Pandora & Co.
Forbidden Knowledge: From Prometheus to Pornography
by Roger Shattuck
St. Martin’s. 369pp. $26.95
Roger Shattuck has led a distinguished career as a critic of literature and French culture, winning a National Book Award in 1975 with his biography, Marcel Proust, and receiving wide notice in 1980 for The Forbidden Experiment, an account of a feral child discovered in France in 1800. Since 1988 he has taught at Boston University, and he also serves as president of the Association of Literary Scholars and Critics, a professional organization recently established as a counter to the highly politicized Modern Language Association. In his latest work, he conducts a tour of the literary and cultural horizon of the sort that can only be undertaken by one who has devoted a lifetime to serious reading and thought.
Forbidden Knowledge opens with a question: “Are there things we should not know?” People once thought so, Shattuck approvingly declares, citing not only such proverbs as “Curiosity killed the cat” but the story of the Garden of Eden, the legend of Oedipus, and the myth of Pandora: warnings, all, against that magpie inquisitiveness St. Augustine called the “lust of the eyes.” In what follows, Shattuck first traces, through literary examples, the destruction of the idea that there are things we ought not know; and then, through artistic and scientific “case studies,” he presents a philosophical justification for reintroducing that idea into contemporary life.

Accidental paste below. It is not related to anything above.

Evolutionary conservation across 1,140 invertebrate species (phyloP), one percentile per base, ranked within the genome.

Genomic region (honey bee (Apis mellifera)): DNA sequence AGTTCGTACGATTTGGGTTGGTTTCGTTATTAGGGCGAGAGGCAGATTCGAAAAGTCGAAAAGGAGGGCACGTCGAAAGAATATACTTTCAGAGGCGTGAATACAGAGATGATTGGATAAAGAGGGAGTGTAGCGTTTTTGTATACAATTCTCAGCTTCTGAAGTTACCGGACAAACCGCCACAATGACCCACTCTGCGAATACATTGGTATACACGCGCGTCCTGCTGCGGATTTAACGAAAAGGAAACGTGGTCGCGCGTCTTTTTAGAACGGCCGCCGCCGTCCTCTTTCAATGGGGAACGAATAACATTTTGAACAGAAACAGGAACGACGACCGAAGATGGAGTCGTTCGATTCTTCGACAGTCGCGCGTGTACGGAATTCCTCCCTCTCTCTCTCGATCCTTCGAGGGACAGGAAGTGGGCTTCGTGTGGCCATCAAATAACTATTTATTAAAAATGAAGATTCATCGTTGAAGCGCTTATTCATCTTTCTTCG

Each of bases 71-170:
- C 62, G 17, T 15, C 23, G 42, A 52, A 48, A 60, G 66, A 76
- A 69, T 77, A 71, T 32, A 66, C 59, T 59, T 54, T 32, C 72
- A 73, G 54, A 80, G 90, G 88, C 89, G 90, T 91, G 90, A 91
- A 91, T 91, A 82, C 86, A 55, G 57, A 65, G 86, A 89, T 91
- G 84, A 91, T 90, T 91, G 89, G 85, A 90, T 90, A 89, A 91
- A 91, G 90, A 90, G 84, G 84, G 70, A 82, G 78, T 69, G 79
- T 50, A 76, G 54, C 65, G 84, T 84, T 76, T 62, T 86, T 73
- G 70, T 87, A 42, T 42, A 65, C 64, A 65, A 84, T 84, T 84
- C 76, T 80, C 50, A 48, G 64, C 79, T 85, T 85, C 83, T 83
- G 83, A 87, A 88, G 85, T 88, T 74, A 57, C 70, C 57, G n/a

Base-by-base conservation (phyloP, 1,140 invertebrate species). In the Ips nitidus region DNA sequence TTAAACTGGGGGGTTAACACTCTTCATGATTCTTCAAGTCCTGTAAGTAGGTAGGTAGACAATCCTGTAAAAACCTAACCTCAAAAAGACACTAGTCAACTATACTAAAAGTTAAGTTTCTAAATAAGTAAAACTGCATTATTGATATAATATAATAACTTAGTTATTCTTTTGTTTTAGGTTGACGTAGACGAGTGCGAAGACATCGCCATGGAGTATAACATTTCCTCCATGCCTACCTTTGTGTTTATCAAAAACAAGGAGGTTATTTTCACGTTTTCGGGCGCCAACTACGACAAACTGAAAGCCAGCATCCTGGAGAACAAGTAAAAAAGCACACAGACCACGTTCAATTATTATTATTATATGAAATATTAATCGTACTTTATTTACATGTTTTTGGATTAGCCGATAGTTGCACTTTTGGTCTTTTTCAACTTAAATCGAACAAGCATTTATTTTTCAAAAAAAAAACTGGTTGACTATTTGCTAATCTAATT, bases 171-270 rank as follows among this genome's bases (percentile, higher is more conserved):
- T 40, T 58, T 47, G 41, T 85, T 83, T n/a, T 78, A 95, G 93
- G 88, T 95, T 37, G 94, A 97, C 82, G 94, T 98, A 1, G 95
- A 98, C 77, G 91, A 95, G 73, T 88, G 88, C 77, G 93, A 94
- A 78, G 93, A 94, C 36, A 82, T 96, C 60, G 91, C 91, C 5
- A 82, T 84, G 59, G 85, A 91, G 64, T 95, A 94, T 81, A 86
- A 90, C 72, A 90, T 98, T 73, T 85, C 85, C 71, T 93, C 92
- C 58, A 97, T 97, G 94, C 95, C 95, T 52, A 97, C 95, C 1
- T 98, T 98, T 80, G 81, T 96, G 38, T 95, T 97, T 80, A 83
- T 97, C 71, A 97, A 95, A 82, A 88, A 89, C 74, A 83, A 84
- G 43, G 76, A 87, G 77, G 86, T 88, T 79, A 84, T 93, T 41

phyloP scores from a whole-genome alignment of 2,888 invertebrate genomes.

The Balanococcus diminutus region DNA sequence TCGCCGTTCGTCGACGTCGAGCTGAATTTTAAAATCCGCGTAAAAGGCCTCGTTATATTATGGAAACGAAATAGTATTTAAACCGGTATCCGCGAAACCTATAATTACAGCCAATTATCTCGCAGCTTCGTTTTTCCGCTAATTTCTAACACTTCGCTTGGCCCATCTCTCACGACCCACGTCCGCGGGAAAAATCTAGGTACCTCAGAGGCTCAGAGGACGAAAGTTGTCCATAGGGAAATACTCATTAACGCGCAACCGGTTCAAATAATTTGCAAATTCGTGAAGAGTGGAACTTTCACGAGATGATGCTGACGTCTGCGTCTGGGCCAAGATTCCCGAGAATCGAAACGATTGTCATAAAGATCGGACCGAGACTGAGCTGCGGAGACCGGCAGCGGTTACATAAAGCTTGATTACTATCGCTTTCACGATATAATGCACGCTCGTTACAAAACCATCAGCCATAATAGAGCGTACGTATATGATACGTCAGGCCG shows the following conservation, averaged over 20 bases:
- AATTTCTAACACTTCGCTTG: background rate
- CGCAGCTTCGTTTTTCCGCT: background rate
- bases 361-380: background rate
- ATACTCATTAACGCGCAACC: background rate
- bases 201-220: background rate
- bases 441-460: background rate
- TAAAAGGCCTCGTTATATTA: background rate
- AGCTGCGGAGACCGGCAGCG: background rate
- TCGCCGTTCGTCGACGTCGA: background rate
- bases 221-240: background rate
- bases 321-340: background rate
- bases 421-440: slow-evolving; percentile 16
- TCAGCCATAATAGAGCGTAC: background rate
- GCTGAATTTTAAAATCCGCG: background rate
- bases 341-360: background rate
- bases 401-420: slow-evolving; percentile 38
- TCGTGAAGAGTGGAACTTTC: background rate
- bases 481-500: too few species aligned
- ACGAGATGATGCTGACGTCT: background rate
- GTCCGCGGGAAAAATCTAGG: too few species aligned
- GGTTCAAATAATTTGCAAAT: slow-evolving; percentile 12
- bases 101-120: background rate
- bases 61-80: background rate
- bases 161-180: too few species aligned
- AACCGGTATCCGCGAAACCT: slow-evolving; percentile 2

It was John Milton, Shattuck argues, who at the dawn of modernity sounded the clearest warning against testing the limits of curiosity; in Paradise Lost (1667), the story of Satan’s fall lays bare the sinful pride—the conceit that one can usurp God’s place—that lies hidden behind the seeking of knowledge. Very quickly thereafter, however, European literature seems to have lost sight of Milton’s lesson.